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Lac-Megantic Deaths Were Avoidable, Quebec Coroner Rules

10/08/2014 01:18 EDT | Updated 12/08/2014 05:59 EST
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Investigators work at the train derailment site July 9, 2013 in Lac-megantic, Quebec, Canada. The death toll from the massive explosion caused by a runaway oil tanker train that derailed July 6 and flattened part of the small Canadian town has risen to 13, a coroner said Monday, and dozens more remain missing. Confirmation of eight further deaths in Lac-Megantic, in Quebec province, came as environmental officials warned that around 100,000 liters of oil spilled in the disaster was headed for the Saint Lawrence seaway. PHOTO STEEVE DUGUAY-AFP (Photo credit should read STEEVE DUGUAY/AFP/Getty Images)
QUEBEC - A Quebec coroner says the deaths of 47 people in the explosion of an oil tanker train in Lac Megantic in July 2013 could have been avoided.

Dr. Martin Clavet issued a report today for each of the 47 victims.

He notes he can't comment about civil or criminal responsibility because of pending criminal charges.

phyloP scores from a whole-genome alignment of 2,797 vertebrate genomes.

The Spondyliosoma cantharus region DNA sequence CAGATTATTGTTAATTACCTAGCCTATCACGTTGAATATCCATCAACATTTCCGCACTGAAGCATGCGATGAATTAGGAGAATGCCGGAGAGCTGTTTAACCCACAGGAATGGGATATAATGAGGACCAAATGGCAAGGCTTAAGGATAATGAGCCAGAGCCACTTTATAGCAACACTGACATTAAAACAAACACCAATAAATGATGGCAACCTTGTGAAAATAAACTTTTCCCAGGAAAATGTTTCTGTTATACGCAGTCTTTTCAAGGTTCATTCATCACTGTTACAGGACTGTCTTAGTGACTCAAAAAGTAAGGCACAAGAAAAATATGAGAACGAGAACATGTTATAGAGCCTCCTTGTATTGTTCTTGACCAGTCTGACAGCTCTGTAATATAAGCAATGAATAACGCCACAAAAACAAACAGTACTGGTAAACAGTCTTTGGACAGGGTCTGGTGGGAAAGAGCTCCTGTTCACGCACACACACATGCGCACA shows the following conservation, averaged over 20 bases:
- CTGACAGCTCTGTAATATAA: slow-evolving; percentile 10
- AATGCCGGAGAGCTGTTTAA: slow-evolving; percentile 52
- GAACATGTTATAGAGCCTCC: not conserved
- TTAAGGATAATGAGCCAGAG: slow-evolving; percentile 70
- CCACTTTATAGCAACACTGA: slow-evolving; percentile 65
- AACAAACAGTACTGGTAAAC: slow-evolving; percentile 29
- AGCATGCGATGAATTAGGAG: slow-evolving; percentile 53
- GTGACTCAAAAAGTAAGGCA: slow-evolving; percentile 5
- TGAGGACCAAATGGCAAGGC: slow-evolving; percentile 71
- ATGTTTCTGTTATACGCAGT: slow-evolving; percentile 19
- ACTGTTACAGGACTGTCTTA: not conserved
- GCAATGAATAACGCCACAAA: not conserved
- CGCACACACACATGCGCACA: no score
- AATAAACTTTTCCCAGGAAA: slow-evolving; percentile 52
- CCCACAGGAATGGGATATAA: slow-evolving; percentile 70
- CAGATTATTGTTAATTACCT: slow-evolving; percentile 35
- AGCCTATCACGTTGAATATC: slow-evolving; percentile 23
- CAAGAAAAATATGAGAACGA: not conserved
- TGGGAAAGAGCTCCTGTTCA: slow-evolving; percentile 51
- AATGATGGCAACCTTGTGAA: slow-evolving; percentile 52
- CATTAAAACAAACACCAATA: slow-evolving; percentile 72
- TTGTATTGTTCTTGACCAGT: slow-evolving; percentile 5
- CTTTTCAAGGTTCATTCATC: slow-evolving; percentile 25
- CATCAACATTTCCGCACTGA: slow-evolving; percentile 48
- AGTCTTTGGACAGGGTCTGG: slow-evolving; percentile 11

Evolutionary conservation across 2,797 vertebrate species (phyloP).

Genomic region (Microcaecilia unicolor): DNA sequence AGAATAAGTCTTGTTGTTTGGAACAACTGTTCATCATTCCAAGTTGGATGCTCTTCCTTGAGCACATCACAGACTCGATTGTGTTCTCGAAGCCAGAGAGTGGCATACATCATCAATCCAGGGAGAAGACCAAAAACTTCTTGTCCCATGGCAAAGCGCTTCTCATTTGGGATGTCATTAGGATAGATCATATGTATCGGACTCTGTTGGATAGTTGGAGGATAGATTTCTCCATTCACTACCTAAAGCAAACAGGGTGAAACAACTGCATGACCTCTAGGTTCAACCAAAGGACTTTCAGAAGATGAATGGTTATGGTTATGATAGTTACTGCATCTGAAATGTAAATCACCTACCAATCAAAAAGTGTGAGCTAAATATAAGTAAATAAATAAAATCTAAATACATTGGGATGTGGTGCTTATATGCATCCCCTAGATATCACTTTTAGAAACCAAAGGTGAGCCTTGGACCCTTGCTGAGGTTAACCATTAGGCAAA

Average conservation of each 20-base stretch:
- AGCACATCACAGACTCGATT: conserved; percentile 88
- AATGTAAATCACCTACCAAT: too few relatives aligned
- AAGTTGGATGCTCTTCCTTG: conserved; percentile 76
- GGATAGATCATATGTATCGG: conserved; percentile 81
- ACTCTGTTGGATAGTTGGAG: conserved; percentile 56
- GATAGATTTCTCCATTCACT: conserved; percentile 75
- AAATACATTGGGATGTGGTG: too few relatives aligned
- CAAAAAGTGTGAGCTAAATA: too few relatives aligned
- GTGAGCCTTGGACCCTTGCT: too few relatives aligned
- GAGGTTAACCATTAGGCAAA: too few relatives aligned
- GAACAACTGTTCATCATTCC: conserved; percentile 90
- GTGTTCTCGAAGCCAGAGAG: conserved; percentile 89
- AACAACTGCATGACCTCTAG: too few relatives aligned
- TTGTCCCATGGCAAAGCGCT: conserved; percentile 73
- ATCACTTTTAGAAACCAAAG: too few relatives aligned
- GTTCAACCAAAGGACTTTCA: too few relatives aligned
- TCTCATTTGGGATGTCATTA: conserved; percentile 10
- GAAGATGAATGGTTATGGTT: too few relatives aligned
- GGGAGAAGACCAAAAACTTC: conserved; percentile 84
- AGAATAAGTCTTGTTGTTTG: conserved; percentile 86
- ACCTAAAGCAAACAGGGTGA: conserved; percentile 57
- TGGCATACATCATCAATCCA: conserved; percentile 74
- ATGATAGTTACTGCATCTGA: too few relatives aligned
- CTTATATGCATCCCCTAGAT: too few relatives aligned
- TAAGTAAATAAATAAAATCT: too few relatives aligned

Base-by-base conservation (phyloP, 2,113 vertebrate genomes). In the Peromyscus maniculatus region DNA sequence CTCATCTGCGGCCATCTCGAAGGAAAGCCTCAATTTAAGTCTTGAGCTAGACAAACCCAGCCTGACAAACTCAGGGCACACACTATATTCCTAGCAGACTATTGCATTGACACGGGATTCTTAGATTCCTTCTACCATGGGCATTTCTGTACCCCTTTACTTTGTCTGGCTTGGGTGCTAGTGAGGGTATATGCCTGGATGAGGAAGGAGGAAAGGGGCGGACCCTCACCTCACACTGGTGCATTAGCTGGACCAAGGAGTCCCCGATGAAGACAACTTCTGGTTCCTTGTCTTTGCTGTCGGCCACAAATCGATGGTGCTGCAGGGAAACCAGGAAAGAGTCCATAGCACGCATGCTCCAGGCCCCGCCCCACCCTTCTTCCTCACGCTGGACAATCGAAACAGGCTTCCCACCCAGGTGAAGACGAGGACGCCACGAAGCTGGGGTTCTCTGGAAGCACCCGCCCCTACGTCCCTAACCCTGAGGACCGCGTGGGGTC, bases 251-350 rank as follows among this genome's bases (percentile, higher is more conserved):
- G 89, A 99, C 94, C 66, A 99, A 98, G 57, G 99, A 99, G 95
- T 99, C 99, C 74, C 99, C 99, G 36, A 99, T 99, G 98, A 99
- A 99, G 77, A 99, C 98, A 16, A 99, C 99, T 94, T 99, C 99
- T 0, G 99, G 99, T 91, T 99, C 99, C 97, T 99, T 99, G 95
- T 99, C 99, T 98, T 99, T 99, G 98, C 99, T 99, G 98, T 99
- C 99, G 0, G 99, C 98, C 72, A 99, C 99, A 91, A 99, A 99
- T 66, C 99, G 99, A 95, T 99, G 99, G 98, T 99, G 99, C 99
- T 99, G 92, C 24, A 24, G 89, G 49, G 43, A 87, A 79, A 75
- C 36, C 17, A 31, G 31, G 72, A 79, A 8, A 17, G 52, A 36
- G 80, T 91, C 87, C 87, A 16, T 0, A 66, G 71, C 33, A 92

Clavet is urging Ottawa to review its regulations to determine the number of brakes that need to be enabled on trains.

He is also recommending that the federal government ensures trains carrying dangerous materials on a main track have proper supervision.

A federal measure to that effect expired in December 2013 and Clavet is recommending it be re-introduced until Canadian rail companies implement additional security measures.

The runaway train roared into the heart of Lac-Megantic in the wee hours of July 6, 2013, derailed and exploded, destroying much of the community.

Hours before the deadly blast, the train's locomotive and its 72 tankers were parked for the night about 12 kilometres up a steep grade from Lac-Megantic.

It was left unattended with its engine running to ensure its air brakes remained enabled.

But the locomotive later caught fire and the engine was shut down by the local fire department who left the scene.

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